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No Darlington Conversation Is Complete Without Mentioning David Pearson

Driver David Pearson poses next to his famous #21 Wood Brothers Mercury at Riverside Raceway  circa 1972This weekend at Darlington Raceway, in keeping with the track’s wildly popular throwback theme, the No. 21 Motorcraft/Quick Lane Ford Fusion will carry a paint scheme honoring David Pearson’s 1976 season, which saw him win 10 major races including the Southern 500.

Even without the throwback theme, Pearson’s name comes to mind most every time a conversation turns to Sprint Cup racing at Darlington Raceway.

“You can’t really talk about one without talking about the other,” said Eddie Wood, co-owner of the Motorcraft/Quick Lane Ford Fusion that Ryan Blaney will race this weekend and a crew member back when Pearson drove the iconic No. 21.

Even though Pearson hasn’t driven in competition at Darlington since 1985, he still leads all drivers in Cup wins there with 10, six of which came aboard a Wood Brothers Mercury. He also leads in Darlington poles with 12, nine of them earned while driving the Woods’ iconic No. 21.

He also remains the oldest driver to win a Darlington pole, at 47 years, eight months and 15 days.

Pearson’s stats are no surprise to anyone who ever watched him drive the track that bills itself the “Track Too Tough To Tame.”

Leonard Wood, Pearson’s long-time crew chief, says Pearson’s driving style matched up well with the Woods’ way of setting up a car, and the combination of Wood and Pearson made laps at Darlington look deceptively easy.

“He knew exactly when to back off and when to get back on it,” Wood said. In turn four, now turn two, Pearson would let the car drift up to the outside groove, ease out of the throttle, then turn left and head down the straightway, effectively allowing him more time running straight – and faster – than if he took a more conventional route through the turns.

The speed he generated with his unique line was a sight to behold, according to Wood.

“The car would kind of leap twice over the bumps, but it was completely straight, and he was just flying coming out of there.”

Ironically, for all of Pearson’s success at Darlington, he didn’t get his first Southern 500 win until the 1976 season, when he swept NASCAR’s big three races – the Daytona 500, the World 600 [now Coca-Cola 600 at Charlotte] and the Southern 500.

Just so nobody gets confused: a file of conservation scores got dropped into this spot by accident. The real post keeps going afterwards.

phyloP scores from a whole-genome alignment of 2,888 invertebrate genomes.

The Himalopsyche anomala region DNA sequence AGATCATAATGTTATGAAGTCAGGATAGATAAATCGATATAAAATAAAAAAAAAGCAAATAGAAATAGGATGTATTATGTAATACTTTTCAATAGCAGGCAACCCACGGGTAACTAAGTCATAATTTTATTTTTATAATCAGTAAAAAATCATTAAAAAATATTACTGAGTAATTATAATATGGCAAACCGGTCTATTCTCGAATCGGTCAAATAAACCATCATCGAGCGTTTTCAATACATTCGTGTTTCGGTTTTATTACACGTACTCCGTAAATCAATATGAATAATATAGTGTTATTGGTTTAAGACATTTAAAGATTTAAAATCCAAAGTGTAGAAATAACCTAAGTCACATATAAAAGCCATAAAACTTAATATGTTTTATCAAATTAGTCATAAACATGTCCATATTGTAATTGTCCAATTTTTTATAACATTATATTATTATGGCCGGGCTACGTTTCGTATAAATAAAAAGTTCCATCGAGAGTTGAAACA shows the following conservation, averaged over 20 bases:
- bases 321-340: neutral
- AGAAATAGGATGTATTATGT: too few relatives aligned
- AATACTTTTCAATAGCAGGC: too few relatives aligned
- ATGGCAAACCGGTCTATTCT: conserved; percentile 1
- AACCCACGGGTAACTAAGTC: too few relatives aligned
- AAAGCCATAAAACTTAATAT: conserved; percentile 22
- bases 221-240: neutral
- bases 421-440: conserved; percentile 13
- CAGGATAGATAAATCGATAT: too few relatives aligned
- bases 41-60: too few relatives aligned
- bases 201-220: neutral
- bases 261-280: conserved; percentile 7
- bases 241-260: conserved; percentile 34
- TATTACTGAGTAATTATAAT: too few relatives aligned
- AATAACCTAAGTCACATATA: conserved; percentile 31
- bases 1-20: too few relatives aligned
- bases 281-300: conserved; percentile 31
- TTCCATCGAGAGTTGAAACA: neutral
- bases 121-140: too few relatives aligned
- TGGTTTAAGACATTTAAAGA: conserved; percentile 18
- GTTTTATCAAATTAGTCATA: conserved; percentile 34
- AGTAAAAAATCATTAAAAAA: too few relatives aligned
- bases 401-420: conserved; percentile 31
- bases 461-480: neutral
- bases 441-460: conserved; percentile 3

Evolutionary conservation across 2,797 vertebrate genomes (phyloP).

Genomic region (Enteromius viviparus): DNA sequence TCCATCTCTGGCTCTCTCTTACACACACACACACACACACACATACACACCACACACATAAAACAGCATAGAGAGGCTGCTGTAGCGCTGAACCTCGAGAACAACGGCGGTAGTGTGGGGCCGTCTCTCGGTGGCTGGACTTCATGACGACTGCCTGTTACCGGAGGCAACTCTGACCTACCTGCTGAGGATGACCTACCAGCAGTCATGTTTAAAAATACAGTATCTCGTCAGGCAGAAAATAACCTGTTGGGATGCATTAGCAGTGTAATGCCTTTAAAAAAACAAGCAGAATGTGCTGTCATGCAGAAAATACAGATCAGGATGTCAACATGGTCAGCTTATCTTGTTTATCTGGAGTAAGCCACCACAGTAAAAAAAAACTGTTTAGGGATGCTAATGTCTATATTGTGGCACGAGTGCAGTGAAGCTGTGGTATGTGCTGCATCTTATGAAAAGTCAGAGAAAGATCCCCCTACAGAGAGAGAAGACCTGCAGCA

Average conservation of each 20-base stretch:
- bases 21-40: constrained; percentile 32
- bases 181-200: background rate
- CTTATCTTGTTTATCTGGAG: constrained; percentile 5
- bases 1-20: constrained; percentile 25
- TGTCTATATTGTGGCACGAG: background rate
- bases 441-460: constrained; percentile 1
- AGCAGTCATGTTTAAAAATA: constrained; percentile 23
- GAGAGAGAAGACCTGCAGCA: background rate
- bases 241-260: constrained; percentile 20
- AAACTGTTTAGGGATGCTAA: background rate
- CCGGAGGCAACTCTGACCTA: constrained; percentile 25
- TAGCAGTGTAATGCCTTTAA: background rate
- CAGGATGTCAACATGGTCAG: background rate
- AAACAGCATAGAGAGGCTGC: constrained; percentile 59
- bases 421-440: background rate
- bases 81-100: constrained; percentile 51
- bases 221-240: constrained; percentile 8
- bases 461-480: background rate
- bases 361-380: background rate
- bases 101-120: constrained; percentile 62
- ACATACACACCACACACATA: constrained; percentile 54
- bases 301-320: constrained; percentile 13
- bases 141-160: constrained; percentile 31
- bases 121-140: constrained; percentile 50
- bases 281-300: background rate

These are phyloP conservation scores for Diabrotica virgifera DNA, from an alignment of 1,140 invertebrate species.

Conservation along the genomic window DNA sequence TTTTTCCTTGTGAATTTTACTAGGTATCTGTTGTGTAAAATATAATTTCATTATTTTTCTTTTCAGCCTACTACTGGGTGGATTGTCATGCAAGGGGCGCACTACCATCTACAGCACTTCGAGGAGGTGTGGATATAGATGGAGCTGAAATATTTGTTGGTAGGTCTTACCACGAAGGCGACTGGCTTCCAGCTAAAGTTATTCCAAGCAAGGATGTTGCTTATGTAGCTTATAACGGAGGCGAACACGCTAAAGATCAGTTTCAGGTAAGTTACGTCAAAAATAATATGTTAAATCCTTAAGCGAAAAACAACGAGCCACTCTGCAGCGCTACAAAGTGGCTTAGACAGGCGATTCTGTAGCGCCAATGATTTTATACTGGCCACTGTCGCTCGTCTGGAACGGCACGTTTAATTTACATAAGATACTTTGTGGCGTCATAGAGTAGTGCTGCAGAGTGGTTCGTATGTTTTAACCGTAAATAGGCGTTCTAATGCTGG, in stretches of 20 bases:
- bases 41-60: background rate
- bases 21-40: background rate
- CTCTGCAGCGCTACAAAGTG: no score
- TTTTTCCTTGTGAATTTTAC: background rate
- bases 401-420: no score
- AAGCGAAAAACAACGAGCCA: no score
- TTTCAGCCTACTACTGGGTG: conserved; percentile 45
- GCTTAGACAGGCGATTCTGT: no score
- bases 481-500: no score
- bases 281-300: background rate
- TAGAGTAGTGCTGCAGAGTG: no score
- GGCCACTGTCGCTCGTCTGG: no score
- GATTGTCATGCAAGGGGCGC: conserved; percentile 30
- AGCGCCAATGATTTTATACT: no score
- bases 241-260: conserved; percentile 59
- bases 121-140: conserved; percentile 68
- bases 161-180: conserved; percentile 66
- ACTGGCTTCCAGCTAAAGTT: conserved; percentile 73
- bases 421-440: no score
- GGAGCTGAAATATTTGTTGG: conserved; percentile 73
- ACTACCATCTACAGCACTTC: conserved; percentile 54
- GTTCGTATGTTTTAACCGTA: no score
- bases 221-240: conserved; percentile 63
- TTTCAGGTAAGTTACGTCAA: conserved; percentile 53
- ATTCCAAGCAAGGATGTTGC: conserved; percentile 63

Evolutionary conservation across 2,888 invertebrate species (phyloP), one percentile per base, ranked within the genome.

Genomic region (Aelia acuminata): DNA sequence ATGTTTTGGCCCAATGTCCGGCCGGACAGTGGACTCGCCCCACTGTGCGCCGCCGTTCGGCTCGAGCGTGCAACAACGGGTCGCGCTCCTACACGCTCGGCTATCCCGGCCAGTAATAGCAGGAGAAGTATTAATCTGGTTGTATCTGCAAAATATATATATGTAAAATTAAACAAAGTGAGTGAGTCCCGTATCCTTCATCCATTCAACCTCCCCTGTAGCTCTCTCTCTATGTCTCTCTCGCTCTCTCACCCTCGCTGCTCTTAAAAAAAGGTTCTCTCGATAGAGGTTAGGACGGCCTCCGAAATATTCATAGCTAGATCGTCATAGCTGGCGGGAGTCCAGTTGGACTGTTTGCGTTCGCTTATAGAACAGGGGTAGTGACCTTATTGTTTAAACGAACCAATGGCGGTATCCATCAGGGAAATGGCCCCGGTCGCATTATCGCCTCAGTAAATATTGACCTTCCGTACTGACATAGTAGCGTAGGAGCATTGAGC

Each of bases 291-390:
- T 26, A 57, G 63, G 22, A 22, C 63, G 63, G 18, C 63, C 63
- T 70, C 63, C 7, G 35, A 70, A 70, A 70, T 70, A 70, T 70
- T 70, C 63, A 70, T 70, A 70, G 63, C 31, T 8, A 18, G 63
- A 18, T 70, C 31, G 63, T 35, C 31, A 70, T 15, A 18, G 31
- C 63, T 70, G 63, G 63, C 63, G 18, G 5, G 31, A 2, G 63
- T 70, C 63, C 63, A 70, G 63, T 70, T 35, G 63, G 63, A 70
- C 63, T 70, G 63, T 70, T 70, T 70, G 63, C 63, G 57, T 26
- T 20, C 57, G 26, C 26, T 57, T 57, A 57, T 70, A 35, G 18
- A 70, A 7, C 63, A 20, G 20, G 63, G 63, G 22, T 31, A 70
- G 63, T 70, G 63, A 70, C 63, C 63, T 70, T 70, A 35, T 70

He also won the spring race at Darlington that year.

In the Southern 500, he started on the pole, and led the first 11 laps before yielding to Bobby Allison.

That was typical for Pearson and the reason his Silver Fox nickname was so appropriate, Eddie Wood said. “He was kind of sly about it,” Wood said. “He usually started up front and would lead a few laps before settling in.

“You wouldn’t know what he had until there were about 100 miles left.”

Sure enough, in the 1976 Southern 500, Pearson retook the lead for Laps 36 and 37 but didn’t lead again until Lap 267. Then, with 45 laps remaining, he dispatched a young Darrell Waltrip and led the rest of the way to get the victory.

After his driving years ended, Pearson rarely attended races at most tracks but seldom skipped a race at Darlington, which he considers his favorite track. He also passed along his tricks for negotiating the track to many young drivers including his own son Larry, who won an Xfinity Series race at Darlington in 1995. He also helped Trevor Bayne when he drove the No. 21 and gave Ricky Craven some pointers that helped Craven beat Kurt Busch for the win in 2003, a finish many consider the best in Darlington history.

For the 22-year-old Blaney, driving a David Pearson-themed car in Sunday’s Southern 500 means he has a lot to live up to.  Eddie Wood believes his young driver, who already shows a Pearson-like coolness under pressure, is up to the challenge.“He will be just fine,” Wood said.

Qualifying for the Southern 500 is set for Saturday at 1:45 p.m. and the race is expected to get the green flag just after 6 p.m. on Sunday with TV coverage on NBC.